Nick MorganNick Morgan (born Nicholas H. Morgan in 1953) is an American speaking coach and author.
Morgan received his A.B. in English from Princeton University in 1976 after completing a 140-page long senior thesis titled "The Artistry of Form: Dickens' Great Expectations and Our Mutual Friend." He earned his M.A. and Ph.D. in English literature and rhetoric at the University of Virginia in 1977 and 1981, respectively. He taught Shakespeare and Public Speaking at the University of Virginia and Princeton University. At University of Virginia, he also served as Assistant Vice President and Provost. He first started writing speeches for Virginia Governor Charles S. Robb and went on to found his own communications consulting organization, Public Words, in 1997.
Individual clients include former Yahoo! executive and author Tim Sanders, mountaineer Susan Ershler, Emmy Award-winning talk show host Montel Williams, reality TV star Les Gold (Hardcore Pawn), and online marketing strategist David Meerman Scott. Corporate clients include IBM, Kaiser Permanente, and Royal Dutch Shell.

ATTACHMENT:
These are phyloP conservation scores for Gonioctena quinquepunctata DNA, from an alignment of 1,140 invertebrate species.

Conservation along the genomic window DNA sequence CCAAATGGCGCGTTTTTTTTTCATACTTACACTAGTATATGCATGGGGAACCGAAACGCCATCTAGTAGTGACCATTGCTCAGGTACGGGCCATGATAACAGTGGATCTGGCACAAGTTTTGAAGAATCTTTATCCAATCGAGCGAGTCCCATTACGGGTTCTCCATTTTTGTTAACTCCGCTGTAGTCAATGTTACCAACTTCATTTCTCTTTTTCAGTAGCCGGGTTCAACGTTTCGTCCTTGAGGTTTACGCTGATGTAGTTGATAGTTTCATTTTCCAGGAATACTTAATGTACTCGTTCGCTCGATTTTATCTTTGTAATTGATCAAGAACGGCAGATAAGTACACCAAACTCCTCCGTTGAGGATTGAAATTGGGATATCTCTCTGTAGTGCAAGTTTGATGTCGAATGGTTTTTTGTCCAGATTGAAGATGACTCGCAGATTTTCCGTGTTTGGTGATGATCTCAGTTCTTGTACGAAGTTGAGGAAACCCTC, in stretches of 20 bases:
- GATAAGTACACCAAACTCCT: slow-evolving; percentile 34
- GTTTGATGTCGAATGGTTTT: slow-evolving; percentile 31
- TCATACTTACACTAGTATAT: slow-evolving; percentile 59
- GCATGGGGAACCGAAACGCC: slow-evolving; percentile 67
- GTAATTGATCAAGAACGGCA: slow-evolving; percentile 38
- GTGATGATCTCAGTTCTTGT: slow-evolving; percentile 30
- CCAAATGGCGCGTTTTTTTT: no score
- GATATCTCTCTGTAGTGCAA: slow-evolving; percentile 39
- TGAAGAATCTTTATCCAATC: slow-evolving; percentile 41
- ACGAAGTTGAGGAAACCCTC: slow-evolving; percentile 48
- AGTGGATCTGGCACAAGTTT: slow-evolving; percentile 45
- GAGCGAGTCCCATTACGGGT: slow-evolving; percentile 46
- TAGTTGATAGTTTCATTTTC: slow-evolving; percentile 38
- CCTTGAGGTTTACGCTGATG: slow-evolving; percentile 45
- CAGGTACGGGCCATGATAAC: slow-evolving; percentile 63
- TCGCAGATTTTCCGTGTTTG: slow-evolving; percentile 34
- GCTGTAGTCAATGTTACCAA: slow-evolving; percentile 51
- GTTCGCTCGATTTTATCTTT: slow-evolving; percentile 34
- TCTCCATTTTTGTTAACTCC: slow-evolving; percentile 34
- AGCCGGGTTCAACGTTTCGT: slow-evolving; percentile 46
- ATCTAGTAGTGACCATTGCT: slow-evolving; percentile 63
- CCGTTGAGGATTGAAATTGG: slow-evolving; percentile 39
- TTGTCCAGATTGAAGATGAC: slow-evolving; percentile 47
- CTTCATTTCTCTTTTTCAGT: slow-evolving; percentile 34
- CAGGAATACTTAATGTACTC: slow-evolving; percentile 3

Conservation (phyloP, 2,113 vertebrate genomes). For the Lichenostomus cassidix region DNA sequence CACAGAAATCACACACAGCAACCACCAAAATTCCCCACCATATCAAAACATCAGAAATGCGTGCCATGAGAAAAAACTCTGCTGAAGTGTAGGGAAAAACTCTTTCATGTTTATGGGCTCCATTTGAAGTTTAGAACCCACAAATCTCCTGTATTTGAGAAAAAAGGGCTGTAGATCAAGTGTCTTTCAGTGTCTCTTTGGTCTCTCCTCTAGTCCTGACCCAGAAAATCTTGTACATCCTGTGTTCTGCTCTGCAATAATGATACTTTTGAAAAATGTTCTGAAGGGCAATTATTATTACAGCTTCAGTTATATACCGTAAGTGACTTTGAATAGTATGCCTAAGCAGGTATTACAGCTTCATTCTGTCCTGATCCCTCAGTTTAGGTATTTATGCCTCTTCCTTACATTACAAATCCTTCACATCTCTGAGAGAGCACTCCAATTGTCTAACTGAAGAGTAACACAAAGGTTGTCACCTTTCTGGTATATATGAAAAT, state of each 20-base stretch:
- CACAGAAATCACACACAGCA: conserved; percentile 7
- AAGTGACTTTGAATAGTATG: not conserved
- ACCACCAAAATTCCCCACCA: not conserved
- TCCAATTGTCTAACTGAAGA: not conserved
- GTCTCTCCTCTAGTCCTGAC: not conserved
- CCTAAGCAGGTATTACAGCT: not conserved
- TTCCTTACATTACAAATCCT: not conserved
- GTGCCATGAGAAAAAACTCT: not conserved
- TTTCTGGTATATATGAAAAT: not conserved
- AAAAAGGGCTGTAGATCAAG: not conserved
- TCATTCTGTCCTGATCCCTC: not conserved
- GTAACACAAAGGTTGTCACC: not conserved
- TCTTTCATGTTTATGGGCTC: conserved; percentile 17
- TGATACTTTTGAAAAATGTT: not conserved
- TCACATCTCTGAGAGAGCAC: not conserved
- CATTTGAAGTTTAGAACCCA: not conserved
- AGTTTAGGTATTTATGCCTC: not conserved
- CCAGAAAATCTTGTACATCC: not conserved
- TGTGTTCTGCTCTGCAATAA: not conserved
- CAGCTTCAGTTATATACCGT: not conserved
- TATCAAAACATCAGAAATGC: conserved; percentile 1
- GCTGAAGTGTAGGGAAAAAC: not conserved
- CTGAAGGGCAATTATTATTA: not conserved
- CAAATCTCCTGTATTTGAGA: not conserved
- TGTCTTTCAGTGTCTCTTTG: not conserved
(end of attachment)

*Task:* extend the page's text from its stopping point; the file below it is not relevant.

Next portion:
He has written hundreds of articles for local and national publications, including ''Forbes''. ''Harvard Business Review'' cited his article ''How to Become an Authentic Speaker'' as one of ten "must read" articles on communication.
Morgan is an expert in non-verbal communications skills for public speakers, and has coached and written extensively on this topic. His interest in body language was particularly fueled by three life events at age 17: "First, I read a book about the Dalai Lama ... Second, I learned my father was gay. And third, I died."
His expertise encompasses not only traditional in-person meetings and presentations, but also the increasingly common virtual-world meetings using teleconferencing.
He is frequently asked to critique speeches by celebrities such as the campaign speeches of Barack Obama and the first official speech of Catherine, Duchess of Cambridge.
As well as leading Public Words, he served as editor of the ''Harvard Management Communication Letter'' from 1998 to 2003. Morgan is a former Fellow at the Center for Public Leadership at Harvard’s Kennedy School of Government. Provided by Wikipedia